Episode 11: A New Great Game? China & Afghanistan
China's Belt & Road Initiative is back in the spotlight. Indeed, it looks as if Central Asia is poised to make a return to the centre of China's strategic affairs and foreign policy planning more broadly.
The fall of Kabul to the Taliban last weekend raises a number of geo-political questions, not least how - or indeed whether - China will look to capitalise on the withdrawal of the US from a key country within its sphere of influence. Chinese foreign policy experts often like to suggest that there is opportunity to be found in a crisis, but how Beijing will interact with the Taliban will surely be a stern test of their mantra that where there is a '危' there is also a '机'. Afghanistan boasts natural resources, can act as a conduit to Pakistan and out to open for water for Chinese exports destined to traverse the Belt & Road Initiative, and provides an opportunity for China to showcase its capabilities as a mediator on the world stage. Conversely, it also represents a geo-political headache, testing China's relationships with almost all of its neighbours, not to mention Russia and the US.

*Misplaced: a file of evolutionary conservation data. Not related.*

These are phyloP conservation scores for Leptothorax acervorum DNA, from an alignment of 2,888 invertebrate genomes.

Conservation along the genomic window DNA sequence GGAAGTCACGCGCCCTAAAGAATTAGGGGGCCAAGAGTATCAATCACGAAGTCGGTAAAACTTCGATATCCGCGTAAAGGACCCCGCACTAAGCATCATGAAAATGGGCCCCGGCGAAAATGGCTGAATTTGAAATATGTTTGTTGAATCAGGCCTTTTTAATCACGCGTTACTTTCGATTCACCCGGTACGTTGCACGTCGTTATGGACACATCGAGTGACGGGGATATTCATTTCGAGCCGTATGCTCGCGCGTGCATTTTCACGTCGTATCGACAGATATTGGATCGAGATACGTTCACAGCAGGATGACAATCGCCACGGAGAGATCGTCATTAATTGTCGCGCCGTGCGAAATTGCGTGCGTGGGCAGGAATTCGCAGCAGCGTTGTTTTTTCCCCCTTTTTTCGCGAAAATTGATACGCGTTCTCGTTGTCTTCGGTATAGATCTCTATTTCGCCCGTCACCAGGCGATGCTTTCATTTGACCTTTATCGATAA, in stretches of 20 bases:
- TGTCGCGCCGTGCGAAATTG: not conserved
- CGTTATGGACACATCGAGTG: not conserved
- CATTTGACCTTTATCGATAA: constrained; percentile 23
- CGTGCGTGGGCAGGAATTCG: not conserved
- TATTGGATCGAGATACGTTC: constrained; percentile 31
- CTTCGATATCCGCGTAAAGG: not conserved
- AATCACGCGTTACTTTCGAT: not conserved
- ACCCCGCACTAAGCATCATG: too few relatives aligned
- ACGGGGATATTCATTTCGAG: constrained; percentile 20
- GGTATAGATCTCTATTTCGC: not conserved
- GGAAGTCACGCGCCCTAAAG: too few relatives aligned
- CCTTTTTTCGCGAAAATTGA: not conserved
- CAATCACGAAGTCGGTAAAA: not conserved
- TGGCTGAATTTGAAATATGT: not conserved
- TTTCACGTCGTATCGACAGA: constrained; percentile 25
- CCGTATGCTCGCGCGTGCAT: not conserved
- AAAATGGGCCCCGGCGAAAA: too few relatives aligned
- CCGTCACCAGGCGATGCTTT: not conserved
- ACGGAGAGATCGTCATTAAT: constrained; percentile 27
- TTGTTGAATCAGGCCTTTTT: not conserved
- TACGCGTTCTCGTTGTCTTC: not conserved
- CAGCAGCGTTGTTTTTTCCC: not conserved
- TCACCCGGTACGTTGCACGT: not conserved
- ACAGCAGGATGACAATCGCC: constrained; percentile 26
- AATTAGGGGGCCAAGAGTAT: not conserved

Dr Samuel Ramani is a tutor of politics & international relations at the University of Oxford, where he received his DPhil in March 2021. He is a specialist on post-1991 Russian foreign policy with a particular focus on Russia's engagement with the Middle East, Africa, and the Indo-Pacific Region. Sam spoke to the CBBC's Joe Cash on why he believes that China is well placed to manage the relationship with its new neighbour.
The views expressed in the China Business Brief podcast are those of invited contributors and not necessarily those of the China-Britain Business Council (CBBC). We do not accept any liability if the podcast is used for an alternative purpose from which it is intended, nor to any third party in respect of this podcast.